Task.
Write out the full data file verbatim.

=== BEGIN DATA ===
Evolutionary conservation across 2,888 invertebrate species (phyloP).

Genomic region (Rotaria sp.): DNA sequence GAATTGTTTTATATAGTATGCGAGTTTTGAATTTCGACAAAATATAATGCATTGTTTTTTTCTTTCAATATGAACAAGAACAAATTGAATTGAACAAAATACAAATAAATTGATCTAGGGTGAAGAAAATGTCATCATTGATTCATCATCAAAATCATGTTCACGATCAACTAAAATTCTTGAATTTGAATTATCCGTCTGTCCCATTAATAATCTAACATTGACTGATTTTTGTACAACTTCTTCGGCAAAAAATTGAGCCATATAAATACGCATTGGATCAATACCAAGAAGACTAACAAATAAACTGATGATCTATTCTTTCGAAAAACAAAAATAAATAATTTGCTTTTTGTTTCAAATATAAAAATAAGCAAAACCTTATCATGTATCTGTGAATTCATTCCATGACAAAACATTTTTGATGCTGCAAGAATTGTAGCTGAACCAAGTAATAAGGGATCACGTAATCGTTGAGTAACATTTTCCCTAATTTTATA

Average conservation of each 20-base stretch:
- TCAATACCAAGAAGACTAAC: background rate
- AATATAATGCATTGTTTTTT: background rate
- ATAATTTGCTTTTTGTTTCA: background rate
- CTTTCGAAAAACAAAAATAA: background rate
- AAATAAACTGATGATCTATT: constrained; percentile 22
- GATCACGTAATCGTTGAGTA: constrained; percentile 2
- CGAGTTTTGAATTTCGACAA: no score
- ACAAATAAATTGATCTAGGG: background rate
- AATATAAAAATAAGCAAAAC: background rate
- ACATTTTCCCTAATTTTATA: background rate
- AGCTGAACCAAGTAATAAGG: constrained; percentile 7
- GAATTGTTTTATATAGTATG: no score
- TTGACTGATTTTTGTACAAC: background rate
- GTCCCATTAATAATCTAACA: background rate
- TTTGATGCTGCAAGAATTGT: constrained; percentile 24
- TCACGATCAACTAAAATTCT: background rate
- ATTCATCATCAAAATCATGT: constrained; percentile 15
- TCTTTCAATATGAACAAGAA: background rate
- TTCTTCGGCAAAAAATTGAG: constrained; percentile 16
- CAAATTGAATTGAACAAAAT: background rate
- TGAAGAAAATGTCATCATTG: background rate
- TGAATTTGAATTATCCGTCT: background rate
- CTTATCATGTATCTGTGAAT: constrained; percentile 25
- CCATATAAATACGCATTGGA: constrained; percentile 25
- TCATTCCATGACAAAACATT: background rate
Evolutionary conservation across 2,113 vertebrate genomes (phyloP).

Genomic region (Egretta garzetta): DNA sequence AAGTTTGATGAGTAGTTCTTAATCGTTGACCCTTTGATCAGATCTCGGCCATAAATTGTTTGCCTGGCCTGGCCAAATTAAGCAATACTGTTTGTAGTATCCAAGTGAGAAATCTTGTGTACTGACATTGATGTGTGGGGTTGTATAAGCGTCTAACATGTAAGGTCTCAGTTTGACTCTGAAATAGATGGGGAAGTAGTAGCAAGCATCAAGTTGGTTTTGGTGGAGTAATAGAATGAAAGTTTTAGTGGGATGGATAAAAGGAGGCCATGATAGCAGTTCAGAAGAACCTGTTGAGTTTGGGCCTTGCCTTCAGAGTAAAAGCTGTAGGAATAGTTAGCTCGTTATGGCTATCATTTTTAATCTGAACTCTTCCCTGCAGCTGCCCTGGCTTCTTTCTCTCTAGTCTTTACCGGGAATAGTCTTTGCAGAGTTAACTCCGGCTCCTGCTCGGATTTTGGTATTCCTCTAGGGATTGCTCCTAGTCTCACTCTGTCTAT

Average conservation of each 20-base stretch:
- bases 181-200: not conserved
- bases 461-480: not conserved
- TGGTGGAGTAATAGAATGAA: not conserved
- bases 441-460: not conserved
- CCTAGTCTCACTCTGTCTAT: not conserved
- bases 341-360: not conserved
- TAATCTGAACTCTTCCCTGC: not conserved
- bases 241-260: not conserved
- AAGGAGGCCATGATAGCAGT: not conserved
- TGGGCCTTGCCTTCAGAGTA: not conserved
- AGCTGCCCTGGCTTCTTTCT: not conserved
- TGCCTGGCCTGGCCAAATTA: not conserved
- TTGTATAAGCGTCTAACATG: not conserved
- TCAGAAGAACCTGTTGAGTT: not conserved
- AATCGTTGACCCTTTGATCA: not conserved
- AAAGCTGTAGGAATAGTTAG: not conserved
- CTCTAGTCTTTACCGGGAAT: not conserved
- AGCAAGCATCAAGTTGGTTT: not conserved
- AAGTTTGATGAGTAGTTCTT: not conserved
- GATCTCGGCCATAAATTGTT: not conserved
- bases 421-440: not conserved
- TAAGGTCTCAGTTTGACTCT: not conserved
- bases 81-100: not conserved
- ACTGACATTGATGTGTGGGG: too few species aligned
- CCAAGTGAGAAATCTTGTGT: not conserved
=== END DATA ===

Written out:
Evolutionary conservation across 2,888 invertebrate species (phyloP).

Genomic region (Rotaria sp.): DNA sequence GAATTGTTTTATATAGTATGCGAGTTTTGAATTTCGACAAAATATAATGCATTGTTTTTTTCTTTCAATATGAACAAGAACAAATTGAATTGAACAAAATACAAATAAATTGATCTAGGGTGAAGAAAATGTCATCATTGATTCATCATCAAAATCATGTTCACGATCAACTAAAATTCTTGAATTTGAATTATCCGTCTGTCCCATTAATAATCTAACATTGACTGATTTTTGTACAACTTCTTCGGCAAAAAATTGAGCCATATAAATACGCATTGGATCAATACCAAGAAGACTAACAAATAAACTGATGATCTATTCTTTCGAAAAACAAAAATAAATAATTTGCTTTTTGTTTCAAATATAAAAATAAGCAAAACCTTATCATGTATCTGTGAATTCATTCCATGACAAAACATTTTTGATGCTGCAAGAATTGTAGCTGAACCAAGTAATAAGGGATCACGTAATCGTTGAGTAACATTTTCCCTAATTTTATA

Average conservation of each 20-base stretch:
- TCAATACCAAGAAGACTAAC: background rate
- AATATAATGCATTGTTTTTT: background rate
- ATAATTTGCTTTTTGTTTCA: background rate
- CTTTCGAAAAACAAAAATAA: background rate
- AAATAAACTGATGATCTATT: constrained; percentile 22
- GATCACGTAATCGTTGAGTA: constrained; percentile 2
- CGAGTTTTGAATTTCGACAA: no score
- ACAAATAAATTGATCTAGGG: background rate
- AATATAAAAATAAGCAAAAC: background rate
- ACATTTTCCCTAATTTTATA: background rate
- AGCTGAACCAAGTAATAAGG: constrained; percentile 7
- GAATTGTTTTATATAGTATG: no score
- TTGACTGATTTTTGTACAAC: background rate
- GTCCCATTAATAATCTAACA: background rate
- TTTGATGCTGCAAGAATTGT: constrained; percentile 24
- TCACGATCAACTAAAATTCT: background rate
- ATTCATCATCAAAATCATGT: constrained; percentile 15
- TCTTTCAATATGAACAAGAA: background rate
- TTCTTCGGCAAAAAATTGAG: constrained; percentile 16
- CAAATTGAATTGAACAAAAT: background rate
- TGAAGAAAATGTCATCATTG: background rate
- TGAATTTGAATTATCCGTCT: background rate
- CTTATCATGTATCTGTGAAT: constrained; percentile 25
- CCATATAAATACGCATTGGA: constrained; percentile 25
- TCATTCCATGACAAAACATT: background rate
Evolutionary conservation across 2,113 vertebrate genomes (phyloP).

Genomic region (Egretta garzetta): DNA sequence AAGTTTGATGAGTAGTTCTTAATCGTTGACCCTTTGATCAGATCTCGGCCATAAATTGTTTGCCTGGCCTGGCCAAATTAAGCAATACTGTTTGTAGTATCCAAGTGAGAAATCTTGTGTACTGACATTGATGTGTGGGGTTGTATAAGCGTCTAACATGTAAGGTCTCAGTTTGACTCTGAAATAGATGGGGAAGTAGTAGCAAGCATCAAGTTGGTTTTGGTGGAGTAATAGAATGAAAGTTTTAGTGGGATGGATAAAAGGAGGCCATGATAGCAGTTCAGAAGAACCTGTTGAGTTTGGGCCTTGCCTTCAGAGTAAAAGCTGTAGGAATAGTTAGCTCGTTATGGCTATCATTTTTAATCTGAACTCTTCCCTGCAGCTGCCCTGGCTTCTTTCTCTCTAGTCTTTACCGGGAATAGTCTTTGCAGAGTTAACTCCGGCTCCTGCTCGGATTTTGGTATTCCTCTAGGGATTGCTCCTAGTCTCACTCTGTCTAT

Average conservation of each 20-base stretch:
- bases 181-200: not conserved
- bases 461-480: not conserved
- TGGTGGAGTAATAGAATGAA: not conserved
- bases 441-460: not conserved
- CCTAGTCTCACTCTGTCTAT: not conserved
- bases 341-360: not conserved
- TAATCTGAACTCTTCCCTGC: not conserved
- bases 241-260: not conserved
- AAGGAGGCCATGATAGCAGT: not conserved
- TGGGCCTTGCCTTCAGAGTA: not conserved
- AGCTGCCCTGGCTTCTTTCT: not conserved
- TGCCTGGCCTGGCCAAATTA: not conserved
- TTGTATAAGCGTCTAACATG: not conserved
- TCAGAAGAACCTGTTGAGTT: not conserved
- AATCGTTGACCCTTTGATCA: not conserved
- AAAGCTGTAGGAATAGTTAG: not conserved
- CTCTAGTCTTTACCGGGAAT: not conserved
- AGCAAGCATCAAGTTGGTTT: not conserved
- AAGTTTGATGAGTAGTTCTT: not conserved
- GATCTCGGCCATAAATTGTT: not conserved
- bases 421-440: not conserved
- TAAGGTCTCAGTTTGACTCT: not conserved
- bases 81-100: not conserved
- ACTGACATTGATGTGTGGGG: too few species aligned
- CCAAGTGAGAAATCTTGTGT: not conserved